Fish are subjected to large oxygen fluctuations in their aquatic environment due to the inherent properties of water, which can result in significant spatial and temporal differences in oxygen concentration. In order to maintain homeostasis and organism function in an oxygen-depleted environment, fish respond to hypoxia with a variety of behavioral, physiological, and cellular responses.
Larger fishes are more likely than smaller species to suffer from oxygen deficiency in warming water. The same holds true for fish with large cells, according to Radboud University researchers in their most recent study. Furthermore, marine fishes are less tolerant of low oxygen levels than freshwater fishes. Based on these findings, the researchers hope to predict which aquatic species will be threatened by changes in their habitat caused by global warming and human activity. The findings will appear in the journal Global Change Biology.
Falling dissolved oxygen levels are a major issue for fish and other aquatic organisms. Oxygen levels are decreasing as the water heats up due to climate change and becomes more polluted. When environmental conditions change, general biological rules can tell us which fish attributes are beneficial or detrimental. “Once we’ve identified these rules for fish,” says researcher Wilco Verberk, “we’ll be able to predict which fish species are most vulnerable to environmental change.”
The explanation most likely involves different selection pressures on freshwater fish throughout their evolutionary history. The temperature in the ocean is relatively stable, but in freshwater, the fish are frequently exposed to higher temperatures. Fluctuations in oxygen levels are also greater in rivers and lakes, for example, due to the presence of algae.Wilco Verberk
Large and small cells
There is a heated debate among biologists about the role of oxygen in fish sensitivity to warming water. “Many oxygen hypotheses are hotly debated. The issue is that the different effects are grouped together. Some studies, for example, examine how fish respond to oxygen levels in the water without taking into account the temperature of the water or the size of the fish. As a result, the reported patterns vary” Verberk elaborates.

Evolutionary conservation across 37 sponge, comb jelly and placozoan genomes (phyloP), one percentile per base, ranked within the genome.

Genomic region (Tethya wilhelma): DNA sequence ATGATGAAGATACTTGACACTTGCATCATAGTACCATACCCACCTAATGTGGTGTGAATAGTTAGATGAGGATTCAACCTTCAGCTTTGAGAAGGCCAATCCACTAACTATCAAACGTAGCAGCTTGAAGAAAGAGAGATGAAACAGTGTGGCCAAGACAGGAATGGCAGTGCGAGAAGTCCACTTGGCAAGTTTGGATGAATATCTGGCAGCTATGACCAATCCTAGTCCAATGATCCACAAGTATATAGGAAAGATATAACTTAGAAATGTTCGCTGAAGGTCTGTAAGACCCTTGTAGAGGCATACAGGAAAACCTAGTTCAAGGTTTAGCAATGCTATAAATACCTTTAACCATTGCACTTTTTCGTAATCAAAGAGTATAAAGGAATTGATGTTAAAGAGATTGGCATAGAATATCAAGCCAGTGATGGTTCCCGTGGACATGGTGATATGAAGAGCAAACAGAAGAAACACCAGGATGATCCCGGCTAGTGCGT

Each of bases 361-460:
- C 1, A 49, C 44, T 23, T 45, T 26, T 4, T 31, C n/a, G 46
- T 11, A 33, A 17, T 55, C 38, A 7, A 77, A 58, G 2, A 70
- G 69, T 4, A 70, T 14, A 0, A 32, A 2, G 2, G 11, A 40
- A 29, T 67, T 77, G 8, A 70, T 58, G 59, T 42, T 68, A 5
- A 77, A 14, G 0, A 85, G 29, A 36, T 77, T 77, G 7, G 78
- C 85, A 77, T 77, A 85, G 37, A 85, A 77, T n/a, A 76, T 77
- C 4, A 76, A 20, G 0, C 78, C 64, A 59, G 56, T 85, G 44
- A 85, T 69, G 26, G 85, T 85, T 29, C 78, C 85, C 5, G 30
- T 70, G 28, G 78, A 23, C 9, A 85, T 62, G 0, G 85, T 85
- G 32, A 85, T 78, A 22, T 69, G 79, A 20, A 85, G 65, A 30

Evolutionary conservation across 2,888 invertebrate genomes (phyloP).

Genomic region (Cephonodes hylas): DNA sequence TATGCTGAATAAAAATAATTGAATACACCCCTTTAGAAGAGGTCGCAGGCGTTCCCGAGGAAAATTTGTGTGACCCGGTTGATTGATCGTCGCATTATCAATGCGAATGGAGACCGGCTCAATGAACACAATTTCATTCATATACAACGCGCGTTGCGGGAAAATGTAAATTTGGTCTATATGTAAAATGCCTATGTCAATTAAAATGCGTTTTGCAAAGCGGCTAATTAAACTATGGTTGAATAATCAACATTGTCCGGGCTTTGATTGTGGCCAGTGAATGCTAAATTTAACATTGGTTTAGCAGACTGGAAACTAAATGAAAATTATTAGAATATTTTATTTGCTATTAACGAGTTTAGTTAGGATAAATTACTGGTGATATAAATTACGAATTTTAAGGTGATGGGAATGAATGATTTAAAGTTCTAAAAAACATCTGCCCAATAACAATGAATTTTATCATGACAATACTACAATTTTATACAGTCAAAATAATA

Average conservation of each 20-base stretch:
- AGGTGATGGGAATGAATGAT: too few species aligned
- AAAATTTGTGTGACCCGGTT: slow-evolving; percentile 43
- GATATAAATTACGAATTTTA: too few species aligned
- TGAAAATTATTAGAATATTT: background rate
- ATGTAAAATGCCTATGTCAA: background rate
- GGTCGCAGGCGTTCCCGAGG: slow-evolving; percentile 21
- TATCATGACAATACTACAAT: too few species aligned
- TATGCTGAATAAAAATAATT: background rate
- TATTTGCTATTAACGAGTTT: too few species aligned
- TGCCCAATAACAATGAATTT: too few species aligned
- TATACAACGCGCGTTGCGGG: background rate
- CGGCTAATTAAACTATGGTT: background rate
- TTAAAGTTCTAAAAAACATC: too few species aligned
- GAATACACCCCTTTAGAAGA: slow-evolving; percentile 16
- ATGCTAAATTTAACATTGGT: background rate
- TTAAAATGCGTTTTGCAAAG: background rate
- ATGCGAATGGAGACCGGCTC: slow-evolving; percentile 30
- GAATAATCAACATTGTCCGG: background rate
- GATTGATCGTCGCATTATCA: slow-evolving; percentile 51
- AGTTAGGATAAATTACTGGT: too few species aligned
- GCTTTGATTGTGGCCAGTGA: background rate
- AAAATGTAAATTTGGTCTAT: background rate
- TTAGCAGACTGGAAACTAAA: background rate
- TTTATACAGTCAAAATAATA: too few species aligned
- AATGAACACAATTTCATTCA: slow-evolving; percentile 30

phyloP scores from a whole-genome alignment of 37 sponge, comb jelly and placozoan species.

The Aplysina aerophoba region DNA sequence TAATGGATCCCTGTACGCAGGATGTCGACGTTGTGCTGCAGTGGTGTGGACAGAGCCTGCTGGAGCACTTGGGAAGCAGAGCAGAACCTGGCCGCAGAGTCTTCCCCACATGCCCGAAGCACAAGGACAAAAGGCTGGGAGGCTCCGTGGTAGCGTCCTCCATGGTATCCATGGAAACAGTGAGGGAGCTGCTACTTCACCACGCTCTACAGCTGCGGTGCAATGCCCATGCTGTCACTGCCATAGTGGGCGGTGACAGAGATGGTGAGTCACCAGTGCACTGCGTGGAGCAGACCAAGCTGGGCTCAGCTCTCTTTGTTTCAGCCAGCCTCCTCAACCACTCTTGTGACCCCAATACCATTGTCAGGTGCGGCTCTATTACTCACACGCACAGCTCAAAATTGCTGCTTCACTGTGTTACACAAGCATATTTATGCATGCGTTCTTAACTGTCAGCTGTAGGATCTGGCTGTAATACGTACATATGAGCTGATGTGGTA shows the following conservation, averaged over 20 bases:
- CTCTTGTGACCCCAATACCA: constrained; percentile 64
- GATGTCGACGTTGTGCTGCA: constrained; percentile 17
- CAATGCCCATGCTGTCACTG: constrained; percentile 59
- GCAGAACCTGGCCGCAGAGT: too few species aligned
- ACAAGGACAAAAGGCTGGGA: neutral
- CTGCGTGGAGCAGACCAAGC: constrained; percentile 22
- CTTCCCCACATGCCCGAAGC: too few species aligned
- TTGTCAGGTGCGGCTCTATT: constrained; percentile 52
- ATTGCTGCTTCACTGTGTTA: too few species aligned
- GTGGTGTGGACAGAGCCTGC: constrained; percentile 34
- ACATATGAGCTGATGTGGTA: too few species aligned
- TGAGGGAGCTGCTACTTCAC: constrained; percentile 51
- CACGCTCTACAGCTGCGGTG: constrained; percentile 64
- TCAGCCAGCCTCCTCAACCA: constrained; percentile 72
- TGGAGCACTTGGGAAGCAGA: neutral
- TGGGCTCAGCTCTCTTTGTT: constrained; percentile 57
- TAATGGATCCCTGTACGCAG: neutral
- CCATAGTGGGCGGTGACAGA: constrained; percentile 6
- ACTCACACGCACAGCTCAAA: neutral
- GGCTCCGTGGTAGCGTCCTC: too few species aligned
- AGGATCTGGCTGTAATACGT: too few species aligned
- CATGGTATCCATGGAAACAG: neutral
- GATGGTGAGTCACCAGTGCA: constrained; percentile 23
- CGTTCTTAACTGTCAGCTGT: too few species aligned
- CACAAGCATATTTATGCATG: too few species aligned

Verberk and colleagues have systematically separated the various effects and compiled data on tolerance to deficiency oxygen from 195 fishes to resolve this discussion. When analyzing the data, they saw that larger fishes are more sensitive to oxygen stress, but only in warm water. When the water is cold, the effect is reversed.
The researchers observed a similar effect in fish with relatively large cells. “Many people believe that all animal species have the same cell size, but even within the same species, some animals have large cells and others have small cells. Small cells have numerous advantages, especially in warm water. Small cells, for example, have a larger membrane area, which is required to absorb oxygen from their surroundings.”
Fresh water and saltwater
In addition, the researchers found differences between freshwater fish and marine fish. “Far too often, scientific studies only compare marine and terrestrial life. Indeed, freshwater species are sometimes lumped with terrestrial species. It is a missed opportunity because taking these differences into account can greatly increase our understanding of the environmental impacts of climate change.”
In response to decreasing dissolved oxygen levels in the environment, fish swim to the surface of the water column and ventilate at the top layer of the water, where the dissolved oxygen levels are relatively higher, a behavior known as aquatic surface respiration (ASR). Because oxygen diffuses into water from the air, the top layer of water in contact with the air contains more oxygen. This is only true in still water; in moving water, all layers are mixed together, and oxygen levels are consistent throughout the water column.
According to Verberk and colleagues’ research, freshwater fish appear to be more tolerant of oxygen-depleted water than marine fish. “The explanation most likely involves different selection pressures on freshwater fish throughout their evolutionary history. The temperature in the ocean is relatively stable, but in fresh water, the fish are frequently exposed to higher temperatures. Fluctuations in oxygen levels are also greater in rivers and lakes, for example, due to the presence of algae.”